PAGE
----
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Thousands sign petition after LMU cuts 6 sports programs

LMU student-athletes speak out against recent cutbacks
LMU student-athletes speak out against recent cutbacks 02:14

Thousands of former and current Loyola Marymount University athletes have signed an online petition to reinstate several sports programs that will be cut by the end of their respective seasons.

In an open letter accompanying the announcement, Athletic Director Craig Pintens claimed the cuts were part of the administration's plan to adapt to the rapidly changing college sports landscape — especially focusing on the impacts of the name, image and likeness (NIL) and transfer portal rules.

Spirit squad flies an LMU flag at a sporting event. Getty Images

"This decision, while difficult, best positions our department and remaining Division I sports for success," Pintens wrote. "The NCAA landscape is changing rapidly, and schools of all sizes must adapt to provide the best student-athlete experience while becoming even more competitive. LMU is no different."

In total, six programs will be eliminated: 

  • Men's cross-country
  • Men's rowing
  • Men's track and field 
  • Women's rowing 
  • Women's swimming 
  • Women's track and field

About 100 student-athletes will be affected by the changes. 

Athletes claimed they received a three-hour notice to attend a meeting where they would eventually learn the fate of their programs. Many broke into tears when they learned they would no longer compete for the university.

"We were all in a state of hysteria," sophomore Lia Murray said. "Nobody knew what to do with themselves, and it didn't really seem that anybody cared to help."

Murray added she saw many crying and falling onto the ground after the meeting. Sophomore Alena Sharp described the aftermath as "the most soul-crushing" event that has happened to her this year. 

"I am devasted at the news," she said. "Being in that room with those students who decided to go to the meeting that we were called to, seeing everyone's face just drop immediately was the most soul-crushing thing I could have seen this week or this year."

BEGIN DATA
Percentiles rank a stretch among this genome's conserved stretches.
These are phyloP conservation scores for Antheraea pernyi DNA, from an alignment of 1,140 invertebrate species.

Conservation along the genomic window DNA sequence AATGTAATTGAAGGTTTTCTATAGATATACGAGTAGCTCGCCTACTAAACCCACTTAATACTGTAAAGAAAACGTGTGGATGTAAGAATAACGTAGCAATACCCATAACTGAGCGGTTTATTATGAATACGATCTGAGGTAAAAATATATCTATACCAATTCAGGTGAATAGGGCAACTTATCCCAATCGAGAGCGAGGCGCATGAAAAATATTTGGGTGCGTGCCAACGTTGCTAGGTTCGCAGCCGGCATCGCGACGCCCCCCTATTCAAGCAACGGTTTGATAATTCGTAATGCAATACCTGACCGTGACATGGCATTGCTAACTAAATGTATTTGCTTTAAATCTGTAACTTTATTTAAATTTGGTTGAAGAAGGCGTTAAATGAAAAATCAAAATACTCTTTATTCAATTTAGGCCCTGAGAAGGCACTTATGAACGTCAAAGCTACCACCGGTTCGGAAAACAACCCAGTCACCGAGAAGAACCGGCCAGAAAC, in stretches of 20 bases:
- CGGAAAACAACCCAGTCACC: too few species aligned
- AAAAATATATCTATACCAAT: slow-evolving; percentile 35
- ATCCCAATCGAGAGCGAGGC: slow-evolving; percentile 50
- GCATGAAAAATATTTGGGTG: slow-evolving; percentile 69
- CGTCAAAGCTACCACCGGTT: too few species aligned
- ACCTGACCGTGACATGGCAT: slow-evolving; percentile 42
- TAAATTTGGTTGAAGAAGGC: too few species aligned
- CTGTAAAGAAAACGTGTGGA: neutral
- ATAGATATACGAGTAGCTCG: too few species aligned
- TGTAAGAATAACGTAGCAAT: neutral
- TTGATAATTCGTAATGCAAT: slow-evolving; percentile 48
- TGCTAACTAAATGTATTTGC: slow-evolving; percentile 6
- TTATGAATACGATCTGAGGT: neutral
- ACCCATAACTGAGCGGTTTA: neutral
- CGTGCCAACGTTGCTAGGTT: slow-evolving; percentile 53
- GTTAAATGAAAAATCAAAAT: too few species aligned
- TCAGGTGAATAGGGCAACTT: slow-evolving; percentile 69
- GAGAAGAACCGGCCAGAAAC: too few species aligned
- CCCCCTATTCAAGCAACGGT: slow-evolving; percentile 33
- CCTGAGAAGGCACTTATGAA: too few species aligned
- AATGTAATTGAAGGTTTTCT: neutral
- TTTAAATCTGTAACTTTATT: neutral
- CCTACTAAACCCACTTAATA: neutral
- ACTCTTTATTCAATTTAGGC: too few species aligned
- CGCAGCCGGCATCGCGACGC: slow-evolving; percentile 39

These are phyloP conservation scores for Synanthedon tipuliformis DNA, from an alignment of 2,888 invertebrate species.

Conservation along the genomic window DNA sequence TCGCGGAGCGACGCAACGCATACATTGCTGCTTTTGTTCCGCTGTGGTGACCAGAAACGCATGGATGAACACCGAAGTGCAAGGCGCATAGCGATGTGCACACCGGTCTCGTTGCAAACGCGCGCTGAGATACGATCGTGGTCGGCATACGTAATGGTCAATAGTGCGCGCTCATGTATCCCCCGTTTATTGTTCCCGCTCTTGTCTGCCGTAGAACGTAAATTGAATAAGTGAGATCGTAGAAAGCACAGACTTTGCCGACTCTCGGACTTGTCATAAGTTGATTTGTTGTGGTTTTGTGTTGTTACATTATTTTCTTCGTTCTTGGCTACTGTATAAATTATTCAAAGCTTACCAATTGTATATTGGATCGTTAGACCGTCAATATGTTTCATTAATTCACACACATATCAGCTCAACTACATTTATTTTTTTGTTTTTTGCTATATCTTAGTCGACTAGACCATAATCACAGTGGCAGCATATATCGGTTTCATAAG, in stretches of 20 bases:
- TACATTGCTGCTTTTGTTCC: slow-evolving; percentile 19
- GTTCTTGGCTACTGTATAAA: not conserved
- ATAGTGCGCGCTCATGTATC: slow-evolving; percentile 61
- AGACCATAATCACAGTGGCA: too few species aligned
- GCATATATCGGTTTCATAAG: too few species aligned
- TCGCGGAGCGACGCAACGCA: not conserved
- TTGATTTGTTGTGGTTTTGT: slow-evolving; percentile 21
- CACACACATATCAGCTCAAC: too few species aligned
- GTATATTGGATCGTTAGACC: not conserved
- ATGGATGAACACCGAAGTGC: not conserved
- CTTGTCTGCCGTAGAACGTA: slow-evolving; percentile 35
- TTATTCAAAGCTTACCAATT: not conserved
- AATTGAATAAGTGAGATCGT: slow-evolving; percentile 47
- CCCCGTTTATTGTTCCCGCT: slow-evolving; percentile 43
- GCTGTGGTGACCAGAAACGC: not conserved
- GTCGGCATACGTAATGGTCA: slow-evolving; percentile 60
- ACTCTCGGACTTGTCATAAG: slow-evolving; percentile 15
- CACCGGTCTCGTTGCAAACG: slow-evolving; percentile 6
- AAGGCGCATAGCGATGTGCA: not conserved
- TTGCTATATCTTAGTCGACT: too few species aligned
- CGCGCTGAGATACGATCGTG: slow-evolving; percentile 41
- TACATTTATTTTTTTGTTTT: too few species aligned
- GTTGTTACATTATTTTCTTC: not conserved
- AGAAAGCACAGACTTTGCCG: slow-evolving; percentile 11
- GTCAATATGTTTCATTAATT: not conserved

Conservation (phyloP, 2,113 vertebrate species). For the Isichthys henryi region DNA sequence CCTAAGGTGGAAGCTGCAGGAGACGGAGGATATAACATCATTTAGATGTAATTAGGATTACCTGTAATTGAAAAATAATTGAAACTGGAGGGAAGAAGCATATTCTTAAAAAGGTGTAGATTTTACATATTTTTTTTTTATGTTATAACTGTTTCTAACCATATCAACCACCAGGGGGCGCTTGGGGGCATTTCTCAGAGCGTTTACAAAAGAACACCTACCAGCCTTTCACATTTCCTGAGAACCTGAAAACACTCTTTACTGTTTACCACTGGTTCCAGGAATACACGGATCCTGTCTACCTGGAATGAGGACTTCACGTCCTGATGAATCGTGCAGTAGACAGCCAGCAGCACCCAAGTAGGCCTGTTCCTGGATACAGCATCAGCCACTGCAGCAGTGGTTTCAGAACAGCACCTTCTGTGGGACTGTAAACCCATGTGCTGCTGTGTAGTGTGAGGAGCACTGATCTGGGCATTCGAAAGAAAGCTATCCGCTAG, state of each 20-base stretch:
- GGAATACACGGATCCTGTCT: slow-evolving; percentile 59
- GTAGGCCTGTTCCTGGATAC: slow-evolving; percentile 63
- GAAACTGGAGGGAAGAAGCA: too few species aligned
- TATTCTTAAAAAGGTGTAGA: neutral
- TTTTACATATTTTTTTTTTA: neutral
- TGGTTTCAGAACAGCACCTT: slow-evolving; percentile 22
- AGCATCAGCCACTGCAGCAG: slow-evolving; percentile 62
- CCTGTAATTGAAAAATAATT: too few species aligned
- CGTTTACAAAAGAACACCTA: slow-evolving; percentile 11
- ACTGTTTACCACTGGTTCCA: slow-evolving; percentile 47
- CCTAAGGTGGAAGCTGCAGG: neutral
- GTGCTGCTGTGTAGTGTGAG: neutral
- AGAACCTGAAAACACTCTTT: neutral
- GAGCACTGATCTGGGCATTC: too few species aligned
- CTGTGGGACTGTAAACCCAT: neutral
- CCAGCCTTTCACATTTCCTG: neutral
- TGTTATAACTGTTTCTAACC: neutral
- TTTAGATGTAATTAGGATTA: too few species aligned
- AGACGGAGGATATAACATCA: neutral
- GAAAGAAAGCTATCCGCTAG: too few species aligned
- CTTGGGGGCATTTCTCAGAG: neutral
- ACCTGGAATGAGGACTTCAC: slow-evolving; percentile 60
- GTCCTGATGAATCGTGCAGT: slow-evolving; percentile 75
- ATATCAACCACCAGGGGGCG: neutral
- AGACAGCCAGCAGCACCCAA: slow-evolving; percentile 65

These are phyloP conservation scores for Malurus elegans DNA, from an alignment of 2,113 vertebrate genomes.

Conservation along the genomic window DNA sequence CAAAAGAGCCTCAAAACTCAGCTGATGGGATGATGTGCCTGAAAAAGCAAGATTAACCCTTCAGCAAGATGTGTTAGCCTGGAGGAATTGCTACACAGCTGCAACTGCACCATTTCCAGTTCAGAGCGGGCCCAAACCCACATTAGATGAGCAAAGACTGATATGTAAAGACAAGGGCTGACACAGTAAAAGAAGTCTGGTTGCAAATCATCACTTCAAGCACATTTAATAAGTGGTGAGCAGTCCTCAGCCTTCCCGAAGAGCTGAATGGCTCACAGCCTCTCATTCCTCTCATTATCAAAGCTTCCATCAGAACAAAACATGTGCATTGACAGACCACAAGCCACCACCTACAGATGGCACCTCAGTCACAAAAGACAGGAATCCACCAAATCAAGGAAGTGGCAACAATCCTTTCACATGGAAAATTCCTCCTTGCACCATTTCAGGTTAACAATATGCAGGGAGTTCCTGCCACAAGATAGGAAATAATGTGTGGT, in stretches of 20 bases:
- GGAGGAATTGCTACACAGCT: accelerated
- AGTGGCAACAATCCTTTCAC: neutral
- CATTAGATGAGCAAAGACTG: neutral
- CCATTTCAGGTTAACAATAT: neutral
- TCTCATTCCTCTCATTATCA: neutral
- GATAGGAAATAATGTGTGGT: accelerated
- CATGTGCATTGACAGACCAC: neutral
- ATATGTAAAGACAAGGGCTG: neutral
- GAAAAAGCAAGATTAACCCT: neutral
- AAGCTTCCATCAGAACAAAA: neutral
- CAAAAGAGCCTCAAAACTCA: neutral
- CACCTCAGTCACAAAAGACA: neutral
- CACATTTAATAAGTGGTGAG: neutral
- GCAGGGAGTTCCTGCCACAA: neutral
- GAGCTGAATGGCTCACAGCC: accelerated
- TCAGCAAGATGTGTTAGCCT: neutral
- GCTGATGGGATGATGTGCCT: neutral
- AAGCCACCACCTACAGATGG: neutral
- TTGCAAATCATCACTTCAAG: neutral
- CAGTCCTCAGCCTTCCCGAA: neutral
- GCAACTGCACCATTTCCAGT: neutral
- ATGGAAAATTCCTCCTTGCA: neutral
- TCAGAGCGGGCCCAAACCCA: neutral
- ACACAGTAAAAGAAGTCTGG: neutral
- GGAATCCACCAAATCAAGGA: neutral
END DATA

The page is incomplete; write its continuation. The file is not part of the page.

Sharp added that she transferred to LMU this year and would not have made the switch if she "wasn't in love with the school."

"All I could feel was hurt like I had been backstabbed," Sharp said. "I came to this program to swim. I was promised that they would uphold my future, my plans the way I wanted to."

Former and current student-athletes decried the moves, with over 2,000 of them signing the petition Sharp created calling for the university to reinstate the six programs.

LMU said they will honor the athletic financial aid of all those affected if they stay at the university to finish their studies. The administration also said they will help people transfer if they wish to continue their collegiate athletic careers.

However, the administration's move soured the LMU experience for some athletes.

"We were looking at options of graduating early," junior Ryann Dorris said. "We can't imagine our time at LMU without swimming. So, in terms of athletics, sadly, our career is cut a little bit short."

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